At the turn of the 20th century, the Ottoman Empire was crumbling, and the lands they had held in Eastern Europe for over 500 years were passing to new rulers. Macedonia and Thrace were regions of indefinite boundaries, adjacent to the recently independent Greek, Bulgarian and Serbian states, but themselves still under the control of the Ottoman Turks. Each of the neighbouring states based claims to Macedonia and Thrace on various historical and ethnic composition grounds. But the population was highly mixed, and the competing historical claims were based on various empires in the distant past.[14] The competition for control took place largely by means of propaganda campaigns, aimed at winning over the local population, and took place largely through the churches and schools. Various groups of mercenaries were also supported, by the local population and by the three competing governments.[14][15]

General Tsonchev's Supreme Committee's band
General Tsonchev's Supreme Committee's band

The most effective group was the Internal Macedonian-Adrianopolitan Revolutionary Organization (IMARO), founded in Thessaloniki in 1893. The group had a number of name changes prior to and subsequent to the uprising. It was predominantly Bulgarian and supported an idea for autonomous Macedonia and Adrianople regions within the Ottoman state with a motto of "Macedonia for the Macedonians".[15] It rapidly began to be infiltrated by members of Macedonian Supreme Committee, a group formed in 1894 in Sofia, Bulgaria. This group was called the Supremists, and advocated annexation of the region by Bulgaria.[16]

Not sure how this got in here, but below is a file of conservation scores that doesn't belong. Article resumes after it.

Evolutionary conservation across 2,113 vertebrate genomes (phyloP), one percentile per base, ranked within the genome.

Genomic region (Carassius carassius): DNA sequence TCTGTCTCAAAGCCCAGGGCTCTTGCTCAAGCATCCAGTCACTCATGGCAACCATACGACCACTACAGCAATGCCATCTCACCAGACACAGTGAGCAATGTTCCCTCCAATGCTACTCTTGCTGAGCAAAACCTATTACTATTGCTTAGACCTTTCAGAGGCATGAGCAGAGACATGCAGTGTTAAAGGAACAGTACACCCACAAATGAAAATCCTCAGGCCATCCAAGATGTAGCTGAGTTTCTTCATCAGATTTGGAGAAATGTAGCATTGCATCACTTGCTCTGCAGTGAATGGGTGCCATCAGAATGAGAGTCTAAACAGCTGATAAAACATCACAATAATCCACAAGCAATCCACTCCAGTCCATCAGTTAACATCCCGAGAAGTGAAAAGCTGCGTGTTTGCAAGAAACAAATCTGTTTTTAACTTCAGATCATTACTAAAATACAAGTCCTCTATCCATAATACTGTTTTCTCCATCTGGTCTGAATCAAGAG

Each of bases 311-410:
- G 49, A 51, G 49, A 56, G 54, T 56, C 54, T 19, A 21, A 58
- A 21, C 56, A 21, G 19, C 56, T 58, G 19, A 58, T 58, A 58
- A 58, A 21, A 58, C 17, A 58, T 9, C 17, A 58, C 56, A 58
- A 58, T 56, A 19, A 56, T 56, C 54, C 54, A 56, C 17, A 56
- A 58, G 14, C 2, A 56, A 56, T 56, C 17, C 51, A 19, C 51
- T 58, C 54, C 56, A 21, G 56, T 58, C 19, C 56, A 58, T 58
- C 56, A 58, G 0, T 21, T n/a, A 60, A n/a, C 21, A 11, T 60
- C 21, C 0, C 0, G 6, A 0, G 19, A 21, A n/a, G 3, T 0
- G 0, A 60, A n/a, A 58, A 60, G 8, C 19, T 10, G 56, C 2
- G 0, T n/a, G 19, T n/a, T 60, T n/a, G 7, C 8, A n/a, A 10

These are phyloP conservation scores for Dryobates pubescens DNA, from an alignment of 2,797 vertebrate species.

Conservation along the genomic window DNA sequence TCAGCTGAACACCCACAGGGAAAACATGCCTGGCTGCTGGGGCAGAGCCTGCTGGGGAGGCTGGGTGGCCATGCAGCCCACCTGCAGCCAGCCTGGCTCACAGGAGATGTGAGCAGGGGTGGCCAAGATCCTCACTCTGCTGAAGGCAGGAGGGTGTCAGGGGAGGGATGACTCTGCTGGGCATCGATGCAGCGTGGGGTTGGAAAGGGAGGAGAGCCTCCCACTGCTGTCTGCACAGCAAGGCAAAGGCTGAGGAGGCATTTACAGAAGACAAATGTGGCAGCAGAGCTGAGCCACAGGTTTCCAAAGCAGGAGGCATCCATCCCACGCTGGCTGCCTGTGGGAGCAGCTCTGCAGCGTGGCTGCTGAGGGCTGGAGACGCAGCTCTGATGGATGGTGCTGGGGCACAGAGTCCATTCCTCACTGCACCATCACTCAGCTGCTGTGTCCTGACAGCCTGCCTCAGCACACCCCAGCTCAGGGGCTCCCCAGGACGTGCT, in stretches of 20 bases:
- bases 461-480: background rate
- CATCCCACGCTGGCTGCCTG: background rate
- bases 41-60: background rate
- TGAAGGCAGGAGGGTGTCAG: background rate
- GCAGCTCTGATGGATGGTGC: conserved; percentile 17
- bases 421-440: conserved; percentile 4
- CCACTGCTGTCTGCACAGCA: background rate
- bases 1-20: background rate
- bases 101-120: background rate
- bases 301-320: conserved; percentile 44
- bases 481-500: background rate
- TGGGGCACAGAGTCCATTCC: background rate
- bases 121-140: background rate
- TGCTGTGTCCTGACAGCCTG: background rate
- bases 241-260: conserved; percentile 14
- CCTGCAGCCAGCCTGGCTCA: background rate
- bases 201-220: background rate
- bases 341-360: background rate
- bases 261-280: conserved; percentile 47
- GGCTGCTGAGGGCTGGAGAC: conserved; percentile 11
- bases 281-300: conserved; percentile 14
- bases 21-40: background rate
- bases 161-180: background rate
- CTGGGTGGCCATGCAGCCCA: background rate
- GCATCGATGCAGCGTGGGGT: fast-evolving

Since the term autonomy was regularly used in relation to the Macedonian Question, it is essential to note its sense and reason. Its inspiration certainly belonged to the nineteenth-century Balkan practice whereby the powers maintained the fiction of Ottoman control over effectively independent states under the guise of autonomous status within the Ottoman state; (Serbia, 1829–1878; Romania, 1829–1878; Bulgaria, 1878–1908). Autonomy, in other words, was as good as independence. Moreover, from the Macedonian perspective, the goal of independence by autonomy had another advantage. More important, IMARO was aware that neither Serbia nor Greece could expect to obtain the whole of Macedonia and, unlike Bulgaria, they both looked forward to and urged partition. Autonomy, then, was the best prophylactic against partition, that would preserve the Bulgarian character of Christian Macedonian Slav population despite the separation from Bulgaria proper. The idea of Macedonian autonomy was strictly political and did not imply a secession from Bulgarian ethnicity. [17]

Vojvods in Odrin Vilayet before the uprising.